Anybody who has been paying insurance premiums over the last few years has noticed that there has been a shift in the property/casualty insurance world. Obtaining insurance today has a few more hurdles, but there are ways to increase your chances of success.
Market changes: “Hard Market” Vs. “Soft Market”
Insurance agents undoubtedly have talked to you about the “hard market” cycle – the flip side of the “soft market” cycle. During the soft market years, from around 2000 to 2011, insurance companies wanted your business – and worked hard to get it. Insurance companies offered lower premiums to attract new business and reduced premiums on renewals to keep the account. Underwriters weren’t asking too many questions about your business, either. You didn’t have to jump through hoops to come up with the dates that you had your roof replaced. No one wanted to see the contents page of your safety manual or insist that you have a central station alarm to get your contents covered for theft.
Understand How Market Changes May Impact You
With the shift to a harder market, things have changed significantly. Premiums have increased 3 to 5 percent, and companies seeking insurance are under more scrutiny. Additionally, insurance companies have narrowed their “appetite guides,” the list that they give their agents about the types of businesses they want to insure.
If you are a plumbing company doing residential work, good luck. Very few markets will insure that exposure. Grading lots for a residential sub-division? You are a hot potato! Insurance carriers don’t want any part of a potential class action lawsuit. It’s their worst nightmare.
As always, there are exceptions. If you are a large enough company, carriers might bend the rules in exchange for a hefty premium. There are also surplus lines insurance carriers in business to write the accounts that the standard markets avoid.
Your Contracts Matter
Many of the larger carriers—CNA, FCCI, Travelers, and others—are beginning to evaluate the subcontracts utilized by a prospective insured. In the good ole’ “soft market” days, carriers rarely requested this type of documentation, and even less frequently made waves about how it was written. Now carriers want to see subcontracts that are well drafted, up-to-date, and in compliance with applicable rules and statutes governing construction contracts. Indeed, a bad subcontract can put you at risk of losing or being denied coverage. For example, an HVAC contractor in Central Texas recently had its subcontract agreement sent back for revisions by its insurance company not once, but twice, with the threat of non-renewal!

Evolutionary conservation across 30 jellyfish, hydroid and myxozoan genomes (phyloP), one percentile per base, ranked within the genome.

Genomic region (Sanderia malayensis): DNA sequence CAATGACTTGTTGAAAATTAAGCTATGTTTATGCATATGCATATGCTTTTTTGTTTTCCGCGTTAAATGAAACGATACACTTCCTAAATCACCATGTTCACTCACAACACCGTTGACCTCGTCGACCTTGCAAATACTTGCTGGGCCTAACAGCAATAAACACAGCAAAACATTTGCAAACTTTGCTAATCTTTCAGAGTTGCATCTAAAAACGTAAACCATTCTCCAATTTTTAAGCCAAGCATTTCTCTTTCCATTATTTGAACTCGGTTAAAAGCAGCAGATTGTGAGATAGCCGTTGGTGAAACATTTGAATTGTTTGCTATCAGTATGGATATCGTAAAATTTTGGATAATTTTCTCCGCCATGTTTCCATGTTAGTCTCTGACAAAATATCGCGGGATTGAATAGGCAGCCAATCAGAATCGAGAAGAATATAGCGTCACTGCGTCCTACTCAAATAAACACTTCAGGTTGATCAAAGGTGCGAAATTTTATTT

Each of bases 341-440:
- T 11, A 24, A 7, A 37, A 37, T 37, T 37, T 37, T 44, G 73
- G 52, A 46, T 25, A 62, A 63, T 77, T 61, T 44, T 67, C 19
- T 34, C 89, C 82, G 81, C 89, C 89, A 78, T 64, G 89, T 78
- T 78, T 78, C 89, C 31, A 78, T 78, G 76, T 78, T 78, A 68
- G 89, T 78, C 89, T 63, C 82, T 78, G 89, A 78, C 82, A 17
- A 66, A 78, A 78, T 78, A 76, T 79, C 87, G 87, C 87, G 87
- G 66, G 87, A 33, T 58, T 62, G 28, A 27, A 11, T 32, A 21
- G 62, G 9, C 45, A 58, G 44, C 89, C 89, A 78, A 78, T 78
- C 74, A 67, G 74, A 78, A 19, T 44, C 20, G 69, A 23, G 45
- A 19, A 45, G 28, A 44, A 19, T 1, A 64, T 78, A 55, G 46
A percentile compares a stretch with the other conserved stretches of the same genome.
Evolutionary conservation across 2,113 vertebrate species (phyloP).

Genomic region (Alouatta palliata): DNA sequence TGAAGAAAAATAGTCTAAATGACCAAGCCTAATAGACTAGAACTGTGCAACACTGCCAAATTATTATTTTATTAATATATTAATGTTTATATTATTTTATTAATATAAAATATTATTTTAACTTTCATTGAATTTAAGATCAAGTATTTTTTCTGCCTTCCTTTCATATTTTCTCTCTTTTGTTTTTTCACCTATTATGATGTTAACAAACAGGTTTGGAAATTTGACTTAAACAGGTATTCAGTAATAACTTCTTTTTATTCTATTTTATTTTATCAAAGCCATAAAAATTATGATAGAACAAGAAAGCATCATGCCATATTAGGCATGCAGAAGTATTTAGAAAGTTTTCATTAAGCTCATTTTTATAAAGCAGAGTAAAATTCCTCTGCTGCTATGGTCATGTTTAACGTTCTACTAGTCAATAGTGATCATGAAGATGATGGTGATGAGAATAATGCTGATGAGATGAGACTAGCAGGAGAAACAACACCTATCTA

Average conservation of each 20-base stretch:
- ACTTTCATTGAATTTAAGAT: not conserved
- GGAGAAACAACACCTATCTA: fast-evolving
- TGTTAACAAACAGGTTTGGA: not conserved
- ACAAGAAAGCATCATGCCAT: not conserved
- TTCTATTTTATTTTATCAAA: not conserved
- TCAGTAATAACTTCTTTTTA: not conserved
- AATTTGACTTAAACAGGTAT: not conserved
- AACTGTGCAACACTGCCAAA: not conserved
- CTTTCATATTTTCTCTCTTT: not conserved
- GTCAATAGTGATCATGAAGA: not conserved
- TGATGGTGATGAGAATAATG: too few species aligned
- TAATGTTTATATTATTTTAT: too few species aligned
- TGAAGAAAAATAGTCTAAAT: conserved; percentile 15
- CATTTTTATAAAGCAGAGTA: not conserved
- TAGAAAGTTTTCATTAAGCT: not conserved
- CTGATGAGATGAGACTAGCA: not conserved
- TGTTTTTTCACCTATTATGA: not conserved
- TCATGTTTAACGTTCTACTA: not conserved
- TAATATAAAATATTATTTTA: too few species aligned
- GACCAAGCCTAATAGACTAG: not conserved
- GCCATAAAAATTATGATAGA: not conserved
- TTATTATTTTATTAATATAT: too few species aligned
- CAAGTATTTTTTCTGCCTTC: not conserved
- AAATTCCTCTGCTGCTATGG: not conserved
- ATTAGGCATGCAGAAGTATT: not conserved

At the end of the day, carriers want to see subcontracts that they can defend in the event of a loss. While there is no hard-and-fast rule (i.e., less may suffice), a well drafted subcontract that includes at least the following key items should be considered defensible and is likely to garner the blessing of any insurance company: (1) an indemnity/hold harmless clause that complies with the “express negligence” rule as well as Chapter 151 of the Texas Insurance Code; (2) an additional insured provision which complies with Chapter 151 of the Texas Insurance Code; (3) a waiver of subrogation clause; (4) a flow down clause; (5) a nodamages for delay provision; (6) a cross-default provision; (7) a time is of the essence provision; and (8) a merger clause.
Summary: Our Best Advice In Your Quest For Insurance
Follow the tried and true Boy Scouts’ creed and BE PREPARED!
- Be prepared to answer questions about your business
- Be prepared to provide detailed information about your business
- Be prepared to accept conditions to obtain the coverage you desire
- Be prepared for additional cost – higher premiums are the norm
- Be prepared to provide contract documents that are well drafted, up-to-date, and comply with applicable rules and statutes